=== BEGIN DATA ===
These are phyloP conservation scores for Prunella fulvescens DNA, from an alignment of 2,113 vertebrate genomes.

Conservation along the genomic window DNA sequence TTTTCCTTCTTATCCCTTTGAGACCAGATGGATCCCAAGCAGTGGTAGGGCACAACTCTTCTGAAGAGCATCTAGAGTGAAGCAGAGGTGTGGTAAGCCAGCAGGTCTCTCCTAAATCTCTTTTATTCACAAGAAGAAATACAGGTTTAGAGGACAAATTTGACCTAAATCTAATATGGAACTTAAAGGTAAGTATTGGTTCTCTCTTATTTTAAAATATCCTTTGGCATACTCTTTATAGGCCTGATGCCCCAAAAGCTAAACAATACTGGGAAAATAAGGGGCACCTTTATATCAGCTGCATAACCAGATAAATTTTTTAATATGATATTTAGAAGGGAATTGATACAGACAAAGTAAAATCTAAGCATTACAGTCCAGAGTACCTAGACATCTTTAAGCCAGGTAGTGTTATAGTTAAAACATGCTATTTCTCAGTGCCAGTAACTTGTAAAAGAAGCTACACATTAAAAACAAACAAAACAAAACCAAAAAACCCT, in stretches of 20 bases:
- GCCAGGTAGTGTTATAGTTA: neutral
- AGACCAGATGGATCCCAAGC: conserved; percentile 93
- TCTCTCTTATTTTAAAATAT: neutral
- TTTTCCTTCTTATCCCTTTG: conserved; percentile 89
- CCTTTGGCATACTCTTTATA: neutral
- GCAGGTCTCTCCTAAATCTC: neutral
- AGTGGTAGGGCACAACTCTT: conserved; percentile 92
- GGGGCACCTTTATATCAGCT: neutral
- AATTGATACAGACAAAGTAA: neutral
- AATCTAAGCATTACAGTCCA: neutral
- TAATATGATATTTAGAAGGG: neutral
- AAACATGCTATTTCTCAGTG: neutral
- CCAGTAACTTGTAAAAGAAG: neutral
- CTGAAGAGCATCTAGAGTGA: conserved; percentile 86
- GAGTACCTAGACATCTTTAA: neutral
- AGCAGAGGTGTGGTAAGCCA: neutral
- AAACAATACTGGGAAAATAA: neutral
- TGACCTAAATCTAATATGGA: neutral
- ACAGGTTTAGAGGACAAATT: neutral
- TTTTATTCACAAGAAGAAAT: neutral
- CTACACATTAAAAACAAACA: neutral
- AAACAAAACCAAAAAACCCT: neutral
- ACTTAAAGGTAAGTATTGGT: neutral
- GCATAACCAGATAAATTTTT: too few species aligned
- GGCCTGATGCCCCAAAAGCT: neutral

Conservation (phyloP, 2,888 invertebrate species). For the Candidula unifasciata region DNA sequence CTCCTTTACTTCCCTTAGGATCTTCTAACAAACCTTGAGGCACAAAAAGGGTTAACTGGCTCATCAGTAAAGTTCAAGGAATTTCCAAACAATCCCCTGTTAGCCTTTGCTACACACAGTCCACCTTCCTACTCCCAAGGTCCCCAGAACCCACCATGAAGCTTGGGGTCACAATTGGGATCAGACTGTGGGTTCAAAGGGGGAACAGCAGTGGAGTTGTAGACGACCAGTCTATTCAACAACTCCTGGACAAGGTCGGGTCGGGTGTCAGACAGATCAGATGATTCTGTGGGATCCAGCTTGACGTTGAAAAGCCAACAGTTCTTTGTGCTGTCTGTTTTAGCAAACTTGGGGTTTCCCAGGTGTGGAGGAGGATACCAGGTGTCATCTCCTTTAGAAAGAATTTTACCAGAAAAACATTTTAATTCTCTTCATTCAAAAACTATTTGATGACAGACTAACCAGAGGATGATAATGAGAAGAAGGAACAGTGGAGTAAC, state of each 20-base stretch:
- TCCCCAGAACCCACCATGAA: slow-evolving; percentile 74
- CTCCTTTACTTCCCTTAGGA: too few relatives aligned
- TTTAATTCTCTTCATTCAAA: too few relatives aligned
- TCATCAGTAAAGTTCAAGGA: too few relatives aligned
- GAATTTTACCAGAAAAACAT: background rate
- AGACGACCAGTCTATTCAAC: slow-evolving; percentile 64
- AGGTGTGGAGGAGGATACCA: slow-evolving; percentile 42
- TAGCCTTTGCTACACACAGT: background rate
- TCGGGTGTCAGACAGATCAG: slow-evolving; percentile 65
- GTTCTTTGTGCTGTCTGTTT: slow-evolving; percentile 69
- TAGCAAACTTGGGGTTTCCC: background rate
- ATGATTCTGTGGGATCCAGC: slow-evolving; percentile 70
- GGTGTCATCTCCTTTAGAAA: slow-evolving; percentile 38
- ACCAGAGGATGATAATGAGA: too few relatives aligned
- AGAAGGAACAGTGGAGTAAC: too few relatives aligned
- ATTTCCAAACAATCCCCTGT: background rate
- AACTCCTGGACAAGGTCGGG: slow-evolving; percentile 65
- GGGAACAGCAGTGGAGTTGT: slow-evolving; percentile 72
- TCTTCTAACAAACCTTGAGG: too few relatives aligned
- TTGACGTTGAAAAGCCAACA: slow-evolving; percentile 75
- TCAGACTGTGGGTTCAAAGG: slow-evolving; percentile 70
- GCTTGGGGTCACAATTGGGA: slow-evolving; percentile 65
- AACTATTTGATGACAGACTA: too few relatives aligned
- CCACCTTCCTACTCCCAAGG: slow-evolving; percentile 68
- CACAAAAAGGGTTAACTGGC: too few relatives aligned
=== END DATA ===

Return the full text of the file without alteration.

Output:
These are phyloP conservation scores for Prunella fulvescens DNA, from an alignment of 2,113 vertebrate genomes.

Conservation along the genomic window DNA sequence TTTTCCTTCTTATCCCTTTGAGACCAGATGGATCCCAAGCAGTGGTAGGGCACAACTCTTCTGAAGAGCATCTAGAGTGAAGCAGAGGTGTGGTAAGCCAGCAGGTCTCTCCTAAATCTCTTTTATTCACAAGAAGAAATACAGGTTTAGAGGACAAATTTGACCTAAATCTAATATGGAACTTAAAGGTAAGTATTGGTTCTCTCTTATTTTAAAATATCCTTTGGCATACTCTTTATAGGCCTGATGCCCCAAAAGCTAAACAATACTGGGAAAATAAGGGGCACCTTTATATCAGCTGCATAACCAGATAAATTTTTTAATATGATATTTAGAAGGGAATTGATACAGACAAAGTAAAATCTAAGCATTACAGTCCAGAGTACCTAGACATCTTTAAGCCAGGTAGTGTTATAGTTAAAACATGCTATTTCTCAGTGCCAGTAACTTGTAAAAGAAGCTACACATTAAAAACAAACAAAACAAAACCAAAAAACCCT, in stretches of 20 bases:
- GCCAGGTAGTGTTATAGTTA: neutral
- AGACCAGATGGATCCCAAGC: conserved; percentile 93
- TCTCTCTTATTTTAAAATAT: neutral
- TTTTCCTTCTTATCCCTTTG: conserved; percentile 89
- CCTTTGGCATACTCTTTATA: neutral
- GCAGGTCTCTCCTAAATCTC: neutral
- AGTGGTAGGGCACAACTCTT: conserved; percentile 92
- GGGGCACCTTTATATCAGCT: neutral
- AATTGATACAGACAAAGTAA: neutral
- AATCTAAGCATTACAGTCCA: neutral
- TAATATGATATTTAGAAGGG: neutral
- AAACATGCTATTTCTCAGTG: neutral
- CCAGTAACTTGTAAAAGAAG: neutral
- CTGAAGAGCATCTAGAGTGA: conserved; percentile 86
- GAGTACCTAGACATCTTTAA: neutral
- AGCAGAGGTGTGGTAAGCCA: neutral
- AAACAATACTGGGAAAATAA: neutral
- TGACCTAAATCTAATATGGA: neutral
- ACAGGTTTAGAGGACAAATT: neutral
- TTTTATTCACAAGAAGAAAT: neutral
- CTACACATTAAAAACAAACA: neutral
- AAACAAAACCAAAAAACCCT: neutral
- ACTTAAAGGTAAGTATTGGT: neutral
- GCATAACCAGATAAATTTTT: too few species aligned
- GGCCTGATGCCCCAAAAGCT: neutral

Conservation (phyloP, 2,888 invertebrate species). For the Candidula unifasciata region DNA sequence CTCCTTTACTTCCCTTAGGATCTTCTAACAAACCTTGAGGCACAAAAAGGGTTAACTGGCTCATCAGTAAAGTTCAAGGAATTTCCAAACAATCCCCTGTTAGCCTTTGCTACACACAGTCCACCTTCCTACTCCCAAGGTCCCCAGAACCCACCATGAAGCTTGGGGTCACAATTGGGATCAGACTGTGGGTTCAAAGGGGGAACAGCAGTGGAGTTGTAGACGACCAGTCTATTCAACAACTCCTGGACAAGGTCGGGTCGGGTGTCAGACAGATCAGATGATTCTGTGGGATCCAGCTTGACGTTGAAAAGCCAACAGTTCTTTGTGCTGTCTGTTTTAGCAAACTTGGGGTTTCCCAGGTGTGGAGGAGGATACCAGGTGTCATCTCCTTTAGAAAGAATTTTACCAGAAAAACATTTTAATTCTCTTCATTCAAAAACTATTTGATGACAGACTAACCAGAGGATGATAATGAGAAGAAGGAACAGTGGAGTAAC, state of each 20-base stretch:
- TCCCCAGAACCCACCATGAA: slow-evolving; percentile 74
- CTCCTTTACTTCCCTTAGGA: too few relatives aligned
- TTTAATTCTCTTCATTCAAA: too few relatives aligned
- TCATCAGTAAAGTTCAAGGA: too few relatives aligned
- GAATTTTACCAGAAAAACAT: background rate
- AGACGACCAGTCTATTCAAC: slow-evolving; percentile 64
- AGGTGTGGAGGAGGATACCA: slow-evolving; percentile 42
- TAGCCTTTGCTACACACAGT: background rate
- TCGGGTGTCAGACAGATCAG: slow-evolving; percentile 65
- GTTCTTTGTGCTGTCTGTTT: slow-evolving; percentile 69
- TAGCAAACTTGGGGTTTCCC: background rate
- ATGATTCTGTGGGATCCAGC: slow-evolving; percentile 70
- GGTGTCATCTCCTTTAGAAA: slow-evolving; percentile 38
- ACCAGAGGATGATAATGAGA: too few relatives aligned
- AGAAGGAACAGTGGAGTAAC: too few relatives aligned
- ATTTCCAAACAATCCCCTGT: background rate
- AACTCCTGGACAAGGTCGGG: slow-evolving; percentile 65
- GGGAACAGCAGTGGAGTTGT: slow-evolving; percentile 72
- TCTTCTAACAAACCTTGAGG: too few relatives aligned
- TTGACGTTGAAAAGCCAACA: slow-evolving; percentile 75
- TCAGACTGTGGGTTCAAAGG: slow-evolving; percentile 70
- GCTTGGGGTCACAATTGGGA: slow-evolving; percentile 65
- AACTATTTGATGACAGACTA: too few relatives aligned
- CCACCTTCCTACTCCCAAGG: slow-evolving; percentile 68
- CACAAAAAGGGTTAACTGGC: too few relatives aligned